Nuclear deal expected in Chinese state visit to Britain

October 21, 2015 7:49 am
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Xi is expected to make a statement on the planned Hinkley Point C nuclear plant in southwest England, where Chinese investors would take a one-third stake, according to the Financial Times/XINHUA
Xi is expected to make a statement on the planned Hinkley Point C nuclear plant in southwest England, where Chinese investors would take a one-third stake, according to the Financial Times/XINHUA
LONDON, United Kingdom, Oct 21 – Britain and China are set to seal business contracts worth billions on Wednesday, the second day of President Xi Jinping’s state visit, including on Britain’s first nuclear power plant in decades.

The leaders have hailed Xi’s visit as a milestone in relations between the two countries, as Prime Minister David Cameron rolls out the red carpet to court Chinese investment.

On the streets, scores booed as Xi rode to Buckingham Palace on Tuesday, denouncing China’s human rights record.

Xi is expected to make a statement on the planned Hinkley Point C nuclear plant in southwest England, where Chinese investors would take a one-third stake, according to the Financial Times.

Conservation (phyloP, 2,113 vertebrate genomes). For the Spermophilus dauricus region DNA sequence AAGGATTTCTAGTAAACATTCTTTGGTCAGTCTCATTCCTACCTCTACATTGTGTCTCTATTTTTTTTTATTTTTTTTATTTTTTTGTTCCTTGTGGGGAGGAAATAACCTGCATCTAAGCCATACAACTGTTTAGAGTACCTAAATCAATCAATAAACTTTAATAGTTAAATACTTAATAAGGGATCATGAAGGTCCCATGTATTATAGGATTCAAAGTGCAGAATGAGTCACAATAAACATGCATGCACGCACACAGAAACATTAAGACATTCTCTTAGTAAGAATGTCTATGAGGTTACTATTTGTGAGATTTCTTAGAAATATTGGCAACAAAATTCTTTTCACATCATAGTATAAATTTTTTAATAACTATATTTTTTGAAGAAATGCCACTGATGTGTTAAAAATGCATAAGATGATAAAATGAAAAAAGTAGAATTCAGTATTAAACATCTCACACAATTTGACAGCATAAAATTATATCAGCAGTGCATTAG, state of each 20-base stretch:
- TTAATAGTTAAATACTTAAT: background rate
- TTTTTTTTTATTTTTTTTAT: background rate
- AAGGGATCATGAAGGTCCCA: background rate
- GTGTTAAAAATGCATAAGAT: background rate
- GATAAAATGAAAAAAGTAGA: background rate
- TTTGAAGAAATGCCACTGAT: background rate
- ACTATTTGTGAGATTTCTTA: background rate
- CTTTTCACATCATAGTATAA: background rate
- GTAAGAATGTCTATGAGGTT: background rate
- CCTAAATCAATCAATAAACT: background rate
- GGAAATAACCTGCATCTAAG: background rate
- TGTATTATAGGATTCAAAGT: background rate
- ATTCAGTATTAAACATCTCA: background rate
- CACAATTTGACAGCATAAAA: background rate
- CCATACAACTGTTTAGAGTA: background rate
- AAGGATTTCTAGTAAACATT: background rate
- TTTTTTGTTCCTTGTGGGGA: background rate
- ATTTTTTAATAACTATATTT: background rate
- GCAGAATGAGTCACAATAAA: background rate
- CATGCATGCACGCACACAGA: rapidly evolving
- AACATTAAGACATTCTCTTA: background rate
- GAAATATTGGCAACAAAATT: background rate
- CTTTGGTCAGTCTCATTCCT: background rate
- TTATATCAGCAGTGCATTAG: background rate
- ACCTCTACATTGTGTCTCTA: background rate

British oil giant BP and the state-owned China National Petroleum Corporation will also agree to jointly develop projects in China and elsewhere.

France’s EDF is the lead contractor in the £24.5-billion ($37.8 billion, 33.3 billion euros) nuclear project.

“Together with suppliers and our partners we have created a supply chain ready to build Hinkley Point C, which will help the UK meet its future need for reliable low carbon electricity,” EDF Energy chief executive Vincent de Rivaz said.

The project would create over 25,000 jobs and power six million homes, and is subject to approval by ministers, according to Britain’s Department of Energy and Climate Change.

The British government has said deals worth over £30 billion ($46.4 billion, 40.7 billion euros) are to be signed during the four-day visit.

Other deals set to be announced on Wednesday are £325 million in “creative and technology partnerships,” according to Cameron’s office.

These include a £50 million deal between carmaker Aston Martin and China Equity to develop a low-emission sports car, media deals to distribute BBC and Chinese entertainment, and for London’s Victoria and Albert Museum to open a design museum in the city of Shenzhen.

Britain also announced changes to Chinese tourist visas to increase the number of Chinese visitors, which Cameron said was “great news for our tourism industry”.

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